Western Digital, one of the last remaining big fish in the shrinking pond that is the traditional disk market, has agreed to acquire Virident Systems for $685 million. The Milpitas, California-based firm makes PCIe flash cards that eliminate network latency and provide users with faster access to their data.
Under the agreement, Virident will become a part of Western’s Digital’s HGST subsidiary. Chief executive Mike Gustafson, a 20-year industry veteran, is joining the division as a senior vice president.
Formerly a joint venture between Hitachi and IBM, HGST now supplies hard drives and SSDs to companies like hybrid storage vendor Tegile. Virident’s solutions, namely its FlashMax line and Flash Connect storage software, are expected to help the subsidiary scale SSD revenues from $2.5 billion in 2012 to $7 billion by 2017.
“The Virident acquisition is a continuation of HGST’s strategy to address customers’ rapidly changing storage needs by delivering intelligent storage devices that tightly integrate hardware and software to maximize solution performance,” commented HGST president Mike Cordano. “Virident’s server-side flash storage helps datacenter customers solve their most significant data infrastructure challenges, including application performance across diverse workloads, power efficiency, and total cost of ownership.”
It’s unclear how the acquisition will affect Virident’s partnership with Seagate, Western Digital’s biggest rival in the hard drive market. Back in January, the storage behemoth invested $40 million in Virident as part of a milestone strategic partnership that gave the latter access to its channel. But so far, the deal is a big perk for Western Digital.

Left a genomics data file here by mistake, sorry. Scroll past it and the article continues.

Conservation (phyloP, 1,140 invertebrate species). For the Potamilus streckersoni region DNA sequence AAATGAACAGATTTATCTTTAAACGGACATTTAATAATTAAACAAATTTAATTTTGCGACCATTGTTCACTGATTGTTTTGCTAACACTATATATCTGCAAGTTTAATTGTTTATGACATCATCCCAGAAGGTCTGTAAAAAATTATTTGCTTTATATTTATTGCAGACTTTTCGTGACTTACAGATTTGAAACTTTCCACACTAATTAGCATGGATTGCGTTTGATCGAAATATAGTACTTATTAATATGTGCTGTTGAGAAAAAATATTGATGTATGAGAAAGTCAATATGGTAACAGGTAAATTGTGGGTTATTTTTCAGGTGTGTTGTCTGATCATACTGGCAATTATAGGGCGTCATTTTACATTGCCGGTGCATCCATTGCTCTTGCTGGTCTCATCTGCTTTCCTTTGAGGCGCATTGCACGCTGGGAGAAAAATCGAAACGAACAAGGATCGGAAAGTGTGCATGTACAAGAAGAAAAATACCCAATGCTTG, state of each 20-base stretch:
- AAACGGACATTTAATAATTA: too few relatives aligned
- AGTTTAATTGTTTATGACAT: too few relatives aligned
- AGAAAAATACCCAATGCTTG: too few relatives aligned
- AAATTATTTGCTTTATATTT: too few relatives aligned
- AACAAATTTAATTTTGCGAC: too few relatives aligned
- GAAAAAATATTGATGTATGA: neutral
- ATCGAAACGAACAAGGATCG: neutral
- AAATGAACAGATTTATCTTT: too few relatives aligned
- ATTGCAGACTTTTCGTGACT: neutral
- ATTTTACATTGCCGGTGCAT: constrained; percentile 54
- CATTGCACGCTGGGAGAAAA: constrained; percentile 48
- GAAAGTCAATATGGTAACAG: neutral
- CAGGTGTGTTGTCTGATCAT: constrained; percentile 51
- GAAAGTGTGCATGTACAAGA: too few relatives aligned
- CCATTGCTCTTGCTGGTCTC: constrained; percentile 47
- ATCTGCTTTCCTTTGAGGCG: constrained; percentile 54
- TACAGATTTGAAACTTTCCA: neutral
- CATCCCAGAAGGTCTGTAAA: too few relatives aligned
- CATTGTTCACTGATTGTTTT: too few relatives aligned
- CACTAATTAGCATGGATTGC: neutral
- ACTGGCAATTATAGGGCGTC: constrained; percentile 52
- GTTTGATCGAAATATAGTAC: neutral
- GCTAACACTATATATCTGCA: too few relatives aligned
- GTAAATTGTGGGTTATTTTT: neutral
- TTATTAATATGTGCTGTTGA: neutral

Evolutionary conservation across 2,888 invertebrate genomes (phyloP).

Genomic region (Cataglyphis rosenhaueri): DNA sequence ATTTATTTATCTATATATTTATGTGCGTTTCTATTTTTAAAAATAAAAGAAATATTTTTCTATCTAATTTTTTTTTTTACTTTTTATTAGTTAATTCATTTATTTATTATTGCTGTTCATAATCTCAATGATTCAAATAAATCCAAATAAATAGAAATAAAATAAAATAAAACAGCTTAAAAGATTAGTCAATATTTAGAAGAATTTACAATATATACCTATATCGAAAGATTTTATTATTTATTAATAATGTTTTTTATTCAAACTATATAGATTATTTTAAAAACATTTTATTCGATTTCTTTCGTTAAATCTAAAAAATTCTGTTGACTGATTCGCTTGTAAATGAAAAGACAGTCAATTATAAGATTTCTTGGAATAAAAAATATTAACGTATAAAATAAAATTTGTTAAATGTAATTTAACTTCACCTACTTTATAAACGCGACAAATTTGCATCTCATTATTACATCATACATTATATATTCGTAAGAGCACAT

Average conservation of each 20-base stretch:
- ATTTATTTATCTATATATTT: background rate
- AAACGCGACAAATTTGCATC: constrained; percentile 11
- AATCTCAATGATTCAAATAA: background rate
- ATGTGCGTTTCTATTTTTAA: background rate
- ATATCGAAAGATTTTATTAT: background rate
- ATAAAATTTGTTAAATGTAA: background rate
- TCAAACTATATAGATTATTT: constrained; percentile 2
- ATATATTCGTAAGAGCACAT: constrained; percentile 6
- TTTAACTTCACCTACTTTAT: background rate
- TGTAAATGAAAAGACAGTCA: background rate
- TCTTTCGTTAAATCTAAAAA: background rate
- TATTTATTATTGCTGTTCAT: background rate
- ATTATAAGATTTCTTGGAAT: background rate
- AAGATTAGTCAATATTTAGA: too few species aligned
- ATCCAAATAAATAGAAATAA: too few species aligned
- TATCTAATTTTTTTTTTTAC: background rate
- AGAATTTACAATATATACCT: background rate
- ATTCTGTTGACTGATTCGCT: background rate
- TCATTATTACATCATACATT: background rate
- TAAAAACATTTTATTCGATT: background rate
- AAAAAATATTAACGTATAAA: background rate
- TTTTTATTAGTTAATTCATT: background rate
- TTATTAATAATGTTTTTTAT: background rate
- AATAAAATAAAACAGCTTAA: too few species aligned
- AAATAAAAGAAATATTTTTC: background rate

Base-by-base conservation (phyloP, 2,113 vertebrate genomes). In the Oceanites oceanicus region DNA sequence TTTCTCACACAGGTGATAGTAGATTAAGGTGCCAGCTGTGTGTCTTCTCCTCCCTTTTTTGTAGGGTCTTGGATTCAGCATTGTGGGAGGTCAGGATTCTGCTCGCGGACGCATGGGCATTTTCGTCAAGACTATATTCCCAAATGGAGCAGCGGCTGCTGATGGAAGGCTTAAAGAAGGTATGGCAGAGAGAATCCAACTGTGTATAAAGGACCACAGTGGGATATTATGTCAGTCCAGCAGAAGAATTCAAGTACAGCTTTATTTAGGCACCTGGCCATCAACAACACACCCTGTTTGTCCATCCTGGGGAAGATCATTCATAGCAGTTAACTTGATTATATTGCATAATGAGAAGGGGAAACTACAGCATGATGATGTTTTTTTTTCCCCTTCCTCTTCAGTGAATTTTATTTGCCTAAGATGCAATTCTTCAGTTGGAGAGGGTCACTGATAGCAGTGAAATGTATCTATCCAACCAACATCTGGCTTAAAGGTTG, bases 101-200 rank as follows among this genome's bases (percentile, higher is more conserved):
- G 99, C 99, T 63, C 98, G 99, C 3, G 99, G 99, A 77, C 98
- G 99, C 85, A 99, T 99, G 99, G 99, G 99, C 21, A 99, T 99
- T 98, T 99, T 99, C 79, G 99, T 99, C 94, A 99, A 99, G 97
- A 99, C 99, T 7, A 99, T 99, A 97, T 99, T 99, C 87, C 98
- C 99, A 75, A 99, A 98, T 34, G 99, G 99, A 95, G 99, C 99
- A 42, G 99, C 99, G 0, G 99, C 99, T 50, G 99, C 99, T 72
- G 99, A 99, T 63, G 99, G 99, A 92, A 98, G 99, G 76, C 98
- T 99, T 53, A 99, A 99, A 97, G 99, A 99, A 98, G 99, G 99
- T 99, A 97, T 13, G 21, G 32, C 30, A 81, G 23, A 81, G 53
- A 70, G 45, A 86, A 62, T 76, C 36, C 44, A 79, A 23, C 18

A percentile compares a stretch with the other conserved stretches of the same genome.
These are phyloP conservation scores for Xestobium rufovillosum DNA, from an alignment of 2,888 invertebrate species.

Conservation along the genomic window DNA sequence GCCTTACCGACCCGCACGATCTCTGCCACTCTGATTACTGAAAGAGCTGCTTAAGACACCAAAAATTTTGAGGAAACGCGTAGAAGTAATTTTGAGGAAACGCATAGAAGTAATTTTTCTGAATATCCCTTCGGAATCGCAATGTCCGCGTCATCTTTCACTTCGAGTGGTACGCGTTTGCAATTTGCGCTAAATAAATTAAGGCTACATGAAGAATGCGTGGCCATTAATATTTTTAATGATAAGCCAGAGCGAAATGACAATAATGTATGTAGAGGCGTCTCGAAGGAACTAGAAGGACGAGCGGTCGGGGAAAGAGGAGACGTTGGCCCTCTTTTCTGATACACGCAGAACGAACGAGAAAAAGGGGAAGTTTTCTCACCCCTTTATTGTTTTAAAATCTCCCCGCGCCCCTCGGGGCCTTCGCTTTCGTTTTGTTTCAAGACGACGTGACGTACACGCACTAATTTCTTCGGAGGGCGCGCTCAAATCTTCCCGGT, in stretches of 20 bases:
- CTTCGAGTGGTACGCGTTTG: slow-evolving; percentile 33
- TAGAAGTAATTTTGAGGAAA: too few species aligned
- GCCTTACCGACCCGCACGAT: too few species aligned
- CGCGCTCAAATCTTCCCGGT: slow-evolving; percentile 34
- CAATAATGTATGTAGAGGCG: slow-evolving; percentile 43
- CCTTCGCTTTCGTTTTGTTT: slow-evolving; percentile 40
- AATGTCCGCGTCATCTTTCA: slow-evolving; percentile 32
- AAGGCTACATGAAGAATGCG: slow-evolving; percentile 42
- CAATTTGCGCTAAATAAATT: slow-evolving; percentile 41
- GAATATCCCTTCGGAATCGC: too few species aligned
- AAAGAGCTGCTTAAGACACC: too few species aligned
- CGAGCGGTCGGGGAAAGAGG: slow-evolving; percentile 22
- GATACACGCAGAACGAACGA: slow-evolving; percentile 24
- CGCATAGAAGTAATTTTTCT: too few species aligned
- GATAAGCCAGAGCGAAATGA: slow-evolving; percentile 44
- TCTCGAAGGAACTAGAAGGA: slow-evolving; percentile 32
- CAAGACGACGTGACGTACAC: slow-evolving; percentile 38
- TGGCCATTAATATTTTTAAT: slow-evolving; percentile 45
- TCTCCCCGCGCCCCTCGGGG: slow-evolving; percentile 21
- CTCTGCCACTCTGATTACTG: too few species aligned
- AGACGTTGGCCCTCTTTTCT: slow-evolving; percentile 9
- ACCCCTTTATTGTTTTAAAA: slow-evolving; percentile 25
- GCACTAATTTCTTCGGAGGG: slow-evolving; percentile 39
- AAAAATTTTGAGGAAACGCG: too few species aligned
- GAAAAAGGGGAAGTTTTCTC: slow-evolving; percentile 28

“This is a great win for Western Digital and an exit for Virident shareholders. Interesting is the Seagate investment and the status of the OEM deal,” says our own John Furrier, CEO of SiliconANGLE, in reference to the $40 million investment mentioned above. ”The move opens Seagate’s OEM and distribution channels to Virident’s FlashMAX cards and broadens Seagate’s solid state portfolio beyond its SAS-interface Pulsar drives.”
Western Digital’s latest flash investment comes on the heels of Fusion-io’s push into the open source community. The SSD giant decided to make its Atomic Writes API available for developers, along with a flash-aware Demand Paging Extension and a key-value interface called NVMKV.